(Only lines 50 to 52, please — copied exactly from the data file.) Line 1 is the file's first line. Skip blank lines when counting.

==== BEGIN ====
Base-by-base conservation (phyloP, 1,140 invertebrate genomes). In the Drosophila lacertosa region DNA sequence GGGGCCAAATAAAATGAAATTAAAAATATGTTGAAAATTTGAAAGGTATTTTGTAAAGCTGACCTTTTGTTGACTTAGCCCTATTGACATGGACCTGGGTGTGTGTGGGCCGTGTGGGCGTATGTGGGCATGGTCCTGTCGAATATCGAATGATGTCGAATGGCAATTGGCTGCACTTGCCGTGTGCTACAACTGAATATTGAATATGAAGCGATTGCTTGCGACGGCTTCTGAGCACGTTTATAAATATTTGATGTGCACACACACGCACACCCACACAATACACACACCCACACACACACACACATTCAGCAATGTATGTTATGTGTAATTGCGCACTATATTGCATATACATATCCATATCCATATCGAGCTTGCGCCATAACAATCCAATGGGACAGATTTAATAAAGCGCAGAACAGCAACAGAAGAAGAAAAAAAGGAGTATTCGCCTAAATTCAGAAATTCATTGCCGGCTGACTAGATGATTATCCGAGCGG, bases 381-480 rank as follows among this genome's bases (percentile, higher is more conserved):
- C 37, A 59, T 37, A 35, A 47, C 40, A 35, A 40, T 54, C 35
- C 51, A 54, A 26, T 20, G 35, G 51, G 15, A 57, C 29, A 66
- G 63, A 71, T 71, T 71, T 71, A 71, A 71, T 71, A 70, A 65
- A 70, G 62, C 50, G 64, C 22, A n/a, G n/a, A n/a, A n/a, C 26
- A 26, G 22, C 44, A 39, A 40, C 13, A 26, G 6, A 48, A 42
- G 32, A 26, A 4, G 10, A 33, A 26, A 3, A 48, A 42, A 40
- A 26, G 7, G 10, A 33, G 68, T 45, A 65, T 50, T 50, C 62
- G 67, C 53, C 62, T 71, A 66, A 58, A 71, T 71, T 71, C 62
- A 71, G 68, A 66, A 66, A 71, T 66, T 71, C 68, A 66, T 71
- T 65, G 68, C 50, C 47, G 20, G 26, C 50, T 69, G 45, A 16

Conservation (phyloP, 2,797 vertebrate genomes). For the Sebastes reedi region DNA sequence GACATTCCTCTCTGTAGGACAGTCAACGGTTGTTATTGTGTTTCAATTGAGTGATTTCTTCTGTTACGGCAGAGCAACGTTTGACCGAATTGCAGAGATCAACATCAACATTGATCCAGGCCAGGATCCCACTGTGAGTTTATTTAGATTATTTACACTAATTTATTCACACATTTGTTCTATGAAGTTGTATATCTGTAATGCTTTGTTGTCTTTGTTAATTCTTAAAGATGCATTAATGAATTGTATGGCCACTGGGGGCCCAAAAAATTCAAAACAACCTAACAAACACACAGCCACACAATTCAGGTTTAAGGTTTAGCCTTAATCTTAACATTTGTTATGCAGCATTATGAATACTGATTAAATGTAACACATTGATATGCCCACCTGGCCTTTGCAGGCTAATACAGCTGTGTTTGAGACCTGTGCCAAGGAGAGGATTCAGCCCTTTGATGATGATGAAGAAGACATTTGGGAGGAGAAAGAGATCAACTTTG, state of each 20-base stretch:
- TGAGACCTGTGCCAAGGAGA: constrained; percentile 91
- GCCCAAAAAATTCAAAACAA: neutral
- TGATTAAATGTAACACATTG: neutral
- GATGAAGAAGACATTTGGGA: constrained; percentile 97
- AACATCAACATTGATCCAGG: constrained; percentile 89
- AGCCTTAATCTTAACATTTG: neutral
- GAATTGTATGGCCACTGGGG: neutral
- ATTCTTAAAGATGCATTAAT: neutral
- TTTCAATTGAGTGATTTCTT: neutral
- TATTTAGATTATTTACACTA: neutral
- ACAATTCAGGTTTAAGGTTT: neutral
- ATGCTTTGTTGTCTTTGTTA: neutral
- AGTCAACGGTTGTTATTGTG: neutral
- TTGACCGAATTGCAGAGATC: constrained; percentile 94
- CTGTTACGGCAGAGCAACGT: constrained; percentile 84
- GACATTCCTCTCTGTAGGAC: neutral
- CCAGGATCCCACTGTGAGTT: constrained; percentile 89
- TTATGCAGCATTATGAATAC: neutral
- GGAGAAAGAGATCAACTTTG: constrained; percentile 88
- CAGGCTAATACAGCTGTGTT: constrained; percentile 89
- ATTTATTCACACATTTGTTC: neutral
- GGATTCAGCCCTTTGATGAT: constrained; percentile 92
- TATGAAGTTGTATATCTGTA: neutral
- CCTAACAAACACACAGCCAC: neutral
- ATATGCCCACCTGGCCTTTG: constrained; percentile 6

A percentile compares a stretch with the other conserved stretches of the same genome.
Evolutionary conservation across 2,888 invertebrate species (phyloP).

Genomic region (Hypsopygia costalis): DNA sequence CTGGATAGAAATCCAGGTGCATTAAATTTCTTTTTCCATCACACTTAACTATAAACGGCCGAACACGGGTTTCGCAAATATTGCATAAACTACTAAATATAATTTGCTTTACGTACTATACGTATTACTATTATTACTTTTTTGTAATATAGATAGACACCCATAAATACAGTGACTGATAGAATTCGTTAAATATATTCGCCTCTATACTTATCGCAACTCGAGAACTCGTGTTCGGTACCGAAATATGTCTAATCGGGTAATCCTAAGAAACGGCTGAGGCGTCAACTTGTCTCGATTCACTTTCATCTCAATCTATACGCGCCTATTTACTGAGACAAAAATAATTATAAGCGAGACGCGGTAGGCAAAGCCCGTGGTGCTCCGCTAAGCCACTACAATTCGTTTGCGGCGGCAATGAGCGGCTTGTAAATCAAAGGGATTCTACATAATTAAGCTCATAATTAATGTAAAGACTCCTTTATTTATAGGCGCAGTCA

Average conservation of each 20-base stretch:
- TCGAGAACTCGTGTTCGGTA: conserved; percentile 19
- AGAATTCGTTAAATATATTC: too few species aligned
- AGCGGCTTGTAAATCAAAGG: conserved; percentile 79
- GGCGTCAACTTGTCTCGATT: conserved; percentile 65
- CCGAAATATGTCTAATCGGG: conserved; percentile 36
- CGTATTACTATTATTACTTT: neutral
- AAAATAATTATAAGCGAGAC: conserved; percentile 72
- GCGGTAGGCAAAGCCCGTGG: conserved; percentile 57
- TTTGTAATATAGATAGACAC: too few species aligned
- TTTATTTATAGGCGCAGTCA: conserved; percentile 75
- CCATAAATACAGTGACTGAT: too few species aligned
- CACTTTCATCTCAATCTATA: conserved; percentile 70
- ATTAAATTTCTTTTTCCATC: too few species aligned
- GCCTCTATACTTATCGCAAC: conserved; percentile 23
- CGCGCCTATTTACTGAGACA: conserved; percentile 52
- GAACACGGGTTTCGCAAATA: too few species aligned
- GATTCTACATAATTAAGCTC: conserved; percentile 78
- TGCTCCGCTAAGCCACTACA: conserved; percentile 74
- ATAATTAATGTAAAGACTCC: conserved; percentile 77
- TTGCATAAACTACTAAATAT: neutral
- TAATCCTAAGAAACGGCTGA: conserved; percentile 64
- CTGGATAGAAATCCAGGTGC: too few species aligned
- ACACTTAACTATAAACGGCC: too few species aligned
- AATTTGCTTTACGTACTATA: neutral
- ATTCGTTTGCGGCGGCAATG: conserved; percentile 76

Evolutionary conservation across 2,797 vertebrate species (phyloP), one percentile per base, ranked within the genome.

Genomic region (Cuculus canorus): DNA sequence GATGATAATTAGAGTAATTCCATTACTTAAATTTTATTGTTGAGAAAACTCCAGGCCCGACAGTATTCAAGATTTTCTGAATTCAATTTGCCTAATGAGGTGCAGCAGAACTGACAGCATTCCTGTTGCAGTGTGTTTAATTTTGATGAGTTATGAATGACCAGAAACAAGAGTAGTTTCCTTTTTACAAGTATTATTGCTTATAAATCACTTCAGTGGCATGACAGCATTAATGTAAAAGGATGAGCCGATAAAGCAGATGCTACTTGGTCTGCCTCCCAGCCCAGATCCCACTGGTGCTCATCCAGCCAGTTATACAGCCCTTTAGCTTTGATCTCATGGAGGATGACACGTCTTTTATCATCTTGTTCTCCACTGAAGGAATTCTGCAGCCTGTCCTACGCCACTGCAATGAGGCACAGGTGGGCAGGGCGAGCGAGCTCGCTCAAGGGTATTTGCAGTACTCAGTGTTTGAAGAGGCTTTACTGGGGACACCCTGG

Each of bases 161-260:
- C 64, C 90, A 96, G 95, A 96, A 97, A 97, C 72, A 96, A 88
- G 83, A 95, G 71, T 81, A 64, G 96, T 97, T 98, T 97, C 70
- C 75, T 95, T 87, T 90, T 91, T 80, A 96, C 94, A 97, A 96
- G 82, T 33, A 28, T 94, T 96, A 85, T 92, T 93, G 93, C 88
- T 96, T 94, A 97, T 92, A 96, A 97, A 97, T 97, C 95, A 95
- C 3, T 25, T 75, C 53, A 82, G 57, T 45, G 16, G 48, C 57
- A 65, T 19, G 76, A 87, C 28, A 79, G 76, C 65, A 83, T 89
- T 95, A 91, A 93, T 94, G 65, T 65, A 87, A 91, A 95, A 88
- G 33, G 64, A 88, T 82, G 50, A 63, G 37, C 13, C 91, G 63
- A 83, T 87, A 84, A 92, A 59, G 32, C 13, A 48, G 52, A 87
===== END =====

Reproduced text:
- TTTGTAATATAGATAGACAC: too few species aligned
- TTTATTTATAGGCGCAGTCA: conserved; percentile 75
- CCATAAATACAGTGACTGAT: too few species aligned